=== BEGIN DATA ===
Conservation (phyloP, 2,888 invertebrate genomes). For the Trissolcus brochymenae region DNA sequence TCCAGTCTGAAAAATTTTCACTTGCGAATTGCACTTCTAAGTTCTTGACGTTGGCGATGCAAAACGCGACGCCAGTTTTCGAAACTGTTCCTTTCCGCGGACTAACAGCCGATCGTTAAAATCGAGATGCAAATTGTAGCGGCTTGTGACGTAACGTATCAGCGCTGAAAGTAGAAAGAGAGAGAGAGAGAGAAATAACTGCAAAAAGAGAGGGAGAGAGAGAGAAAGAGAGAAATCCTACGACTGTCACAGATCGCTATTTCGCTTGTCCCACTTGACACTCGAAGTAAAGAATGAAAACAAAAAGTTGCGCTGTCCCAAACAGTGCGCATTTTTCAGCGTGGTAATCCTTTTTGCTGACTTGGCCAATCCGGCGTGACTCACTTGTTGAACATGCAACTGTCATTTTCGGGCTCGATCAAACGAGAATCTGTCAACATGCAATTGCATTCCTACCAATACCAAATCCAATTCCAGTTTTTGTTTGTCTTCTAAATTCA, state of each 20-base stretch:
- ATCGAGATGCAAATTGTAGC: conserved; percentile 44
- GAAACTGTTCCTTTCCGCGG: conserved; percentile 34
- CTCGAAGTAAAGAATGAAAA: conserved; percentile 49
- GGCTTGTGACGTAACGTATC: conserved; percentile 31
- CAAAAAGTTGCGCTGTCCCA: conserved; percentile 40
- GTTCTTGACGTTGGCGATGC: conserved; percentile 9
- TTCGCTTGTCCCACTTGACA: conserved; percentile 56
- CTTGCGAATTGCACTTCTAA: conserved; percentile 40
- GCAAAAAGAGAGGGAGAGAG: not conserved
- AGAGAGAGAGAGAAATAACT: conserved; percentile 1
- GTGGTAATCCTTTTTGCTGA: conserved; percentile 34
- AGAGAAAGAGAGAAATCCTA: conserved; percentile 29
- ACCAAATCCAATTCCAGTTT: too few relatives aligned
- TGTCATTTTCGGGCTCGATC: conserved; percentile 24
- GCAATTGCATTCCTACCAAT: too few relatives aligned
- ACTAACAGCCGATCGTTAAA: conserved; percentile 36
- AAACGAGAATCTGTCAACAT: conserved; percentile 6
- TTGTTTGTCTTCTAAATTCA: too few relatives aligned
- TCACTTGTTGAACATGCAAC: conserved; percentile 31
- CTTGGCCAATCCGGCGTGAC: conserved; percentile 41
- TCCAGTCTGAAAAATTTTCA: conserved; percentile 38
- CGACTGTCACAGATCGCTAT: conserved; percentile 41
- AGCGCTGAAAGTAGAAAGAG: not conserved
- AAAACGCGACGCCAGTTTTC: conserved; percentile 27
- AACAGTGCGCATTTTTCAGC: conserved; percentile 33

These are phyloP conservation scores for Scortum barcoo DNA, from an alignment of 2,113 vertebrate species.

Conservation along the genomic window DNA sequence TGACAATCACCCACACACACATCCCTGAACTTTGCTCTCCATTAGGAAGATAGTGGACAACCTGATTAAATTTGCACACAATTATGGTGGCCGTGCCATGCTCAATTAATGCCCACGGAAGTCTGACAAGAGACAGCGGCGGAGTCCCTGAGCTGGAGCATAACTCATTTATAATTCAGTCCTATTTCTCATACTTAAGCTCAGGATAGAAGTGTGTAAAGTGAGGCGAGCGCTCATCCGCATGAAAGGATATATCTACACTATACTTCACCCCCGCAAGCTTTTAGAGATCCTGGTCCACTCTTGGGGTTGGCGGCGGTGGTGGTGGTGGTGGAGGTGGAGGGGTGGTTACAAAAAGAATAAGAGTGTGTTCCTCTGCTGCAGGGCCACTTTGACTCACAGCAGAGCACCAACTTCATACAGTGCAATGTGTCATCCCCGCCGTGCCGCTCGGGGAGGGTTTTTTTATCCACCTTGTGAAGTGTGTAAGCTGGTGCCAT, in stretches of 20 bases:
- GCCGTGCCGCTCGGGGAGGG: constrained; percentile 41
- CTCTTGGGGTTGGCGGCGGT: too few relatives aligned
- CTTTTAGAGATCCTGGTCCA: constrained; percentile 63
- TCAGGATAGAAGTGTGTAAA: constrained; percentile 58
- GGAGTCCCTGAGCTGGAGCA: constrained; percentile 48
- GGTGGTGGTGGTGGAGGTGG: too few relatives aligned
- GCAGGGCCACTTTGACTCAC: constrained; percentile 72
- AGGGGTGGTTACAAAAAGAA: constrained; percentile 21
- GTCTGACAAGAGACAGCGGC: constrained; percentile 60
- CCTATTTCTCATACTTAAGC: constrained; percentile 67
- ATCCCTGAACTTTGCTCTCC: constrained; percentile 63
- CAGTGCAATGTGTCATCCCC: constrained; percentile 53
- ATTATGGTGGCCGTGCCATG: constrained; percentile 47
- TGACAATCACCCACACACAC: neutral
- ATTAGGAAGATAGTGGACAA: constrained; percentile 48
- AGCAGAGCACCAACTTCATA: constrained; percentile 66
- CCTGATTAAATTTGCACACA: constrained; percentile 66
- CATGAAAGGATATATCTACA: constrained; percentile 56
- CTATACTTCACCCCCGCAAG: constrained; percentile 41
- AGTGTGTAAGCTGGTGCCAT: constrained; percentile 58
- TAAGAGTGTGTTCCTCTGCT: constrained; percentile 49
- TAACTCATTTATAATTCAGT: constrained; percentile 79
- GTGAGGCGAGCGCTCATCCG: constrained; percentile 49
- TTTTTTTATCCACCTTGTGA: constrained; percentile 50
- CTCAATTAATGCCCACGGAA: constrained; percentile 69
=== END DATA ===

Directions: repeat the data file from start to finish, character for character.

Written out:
Conservation (phyloP, 2,888 invertebrate genomes). For the Trissolcus brochymenae region DNA sequence TCCAGTCTGAAAAATTTTCACTTGCGAATTGCACTTCTAAGTTCTTGACGTTGGCGATGCAAAACGCGACGCCAGTTTTCGAAACTGTTCCTTTCCGCGGACTAACAGCCGATCGTTAAAATCGAGATGCAAATTGTAGCGGCTTGTGACGTAACGTATCAGCGCTGAAAGTAGAAAGAGAGAGAGAGAGAGAAATAACTGCAAAAAGAGAGGGAGAGAGAGAGAAAGAGAGAAATCCTACGACTGTCACAGATCGCTATTTCGCTTGTCCCACTTGACACTCGAAGTAAAGAATGAAAACAAAAAGTTGCGCTGTCCCAAACAGTGCGCATTTTTCAGCGTGGTAATCCTTTTTGCTGACTTGGCCAATCCGGCGTGACTCACTTGTTGAACATGCAACTGTCATTTTCGGGCTCGATCAAACGAGAATCTGTCAACATGCAATTGCATTCCTACCAATACCAAATCCAATTCCAGTTTTTGTTTGTCTTCTAAATTCA, state of each 20-base stretch:
- ATCGAGATGCAAATTGTAGC: conserved; percentile 44
- GAAACTGTTCCTTTCCGCGG: conserved; percentile 34
- CTCGAAGTAAAGAATGAAAA: conserved; percentile 49
- GGCTTGTGACGTAACGTATC: conserved; percentile 31
- CAAAAAGTTGCGCTGTCCCA: conserved; percentile 40
- GTTCTTGACGTTGGCGATGC: conserved; percentile 9
- TTCGCTTGTCCCACTTGACA: conserved; percentile 56
- CTTGCGAATTGCACTTCTAA: conserved; percentile 40
- GCAAAAAGAGAGGGAGAGAG: not conserved
- AGAGAGAGAGAGAAATAACT: conserved; percentile 1
- GTGGTAATCCTTTTTGCTGA: conserved; percentile 34
- AGAGAAAGAGAGAAATCCTA: conserved; percentile 29
- ACCAAATCCAATTCCAGTTT: too few relatives aligned
- TGTCATTTTCGGGCTCGATC: conserved; percentile 24
- GCAATTGCATTCCTACCAAT: too few relatives aligned
- ACTAACAGCCGATCGTTAAA: conserved; percentile 36
- AAACGAGAATCTGTCAACAT: conserved; percentile 6
- TTGTTTGTCTTCTAAATTCA: too few relatives aligned
- TCACTTGTTGAACATGCAAC: conserved; percentile 31
- CTTGGCCAATCCGGCGTGAC: conserved; percentile 41
- TCCAGTCTGAAAAATTTTCA: conserved; percentile 38
- CGACTGTCACAGATCGCTAT: conserved; percentile 41
- AGCGCTGAAAGTAGAAAGAG: not conserved
- AAAACGCGACGCCAGTTTTC: conserved; percentile 27
- AACAGTGCGCATTTTTCAGC: conserved; percentile 33

These are phyloP conservation scores for Scortum barcoo DNA, from an alignment of 2,113 vertebrate species.

Conservation along the genomic window DNA sequence TGACAATCACCCACACACACATCCCTGAACTTTGCTCTCCATTAGGAAGATAGTGGACAACCTGATTAAATTTGCACACAATTATGGTGGCCGTGCCATGCTCAATTAATGCCCACGGAAGTCTGACAAGAGACAGCGGCGGAGTCCCTGAGCTGGAGCATAACTCATTTATAATTCAGTCCTATTTCTCATACTTAAGCTCAGGATAGAAGTGTGTAAAGTGAGGCGAGCGCTCATCCGCATGAAAGGATATATCTACACTATACTTCACCCCCGCAAGCTTTTAGAGATCCTGGTCCACTCTTGGGGTTGGCGGCGGTGGTGGTGGTGGTGGAGGTGGAGGGGTGGTTACAAAAAGAATAAGAGTGTGTTCCTCTGCTGCAGGGCCACTTTGACTCACAGCAGAGCACCAACTTCATACAGTGCAATGTGTCATCCCCGCCGTGCCGCTCGGGGAGGGTTTTTTTATCCACCTTGTGAAGTGTGTAAGCTGGTGCCAT, in stretches of 20 bases:
- GCCGTGCCGCTCGGGGAGGG: constrained; percentile 41
- CTCTTGGGGTTGGCGGCGGT: too few relatives aligned
- CTTTTAGAGATCCTGGTCCA: constrained; percentile 63
- TCAGGATAGAAGTGTGTAAA: constrained; percentile 58
- GGAGTCCCTGAGCTGGAGCA: constrained; percentile 48
- GGTGGTGGTGGTGGAGGTGG: too few relatives aligned
- GCAGGGCCACTTTGACTCAC: constrained; percentile 72
- AGGGGTGGTTACAAAAAGAA: constrained; percentile 21
- GTCTGACAAGAGACAGCGGC: constrained; percentile 60
- CCTATTTCTCATACTTAAGC: constrained; percentile 67
- ATCCCTGAACTTTGCTCTCC: constrained; percentile 63
- CAGTGCAATGTGTCATCCCC: constrained; percentile 53
- ATTATGGTGGCCGTGCCATG: constrained; percentile 47
- TGACAATCACCCACACACAC: neutral
- ATTAGGAAGATAGTGGACAA: constrained; percentile 48
- AGCAGAGCACCAACTTCATA: constrained; percentile 66
- CCTGATTAAATTTGCACACA: constrained; percentile 66
- CATGAAAGGATATATCTACA: constrained; percentile 56
- CTATACTTCACCCCCGCAAG: constrained; percentile 41
- AGTGTGTAAGCTGGTGCCAT: constrained; percentile 58
- TAAGAGTGTGTTCCTCTGCT: constrained; percentile 49
- TAACTCATTTATAATTCAGT: constrained; percentile 79
- GTGAGGCGAGCGCTCATCCG: constrained; percentile 49
- TTTTTTTATCCACCTTGTGA: constrained; percentile 50
- CTCAATTAATGCCCACGGAA: constrained; percentile 69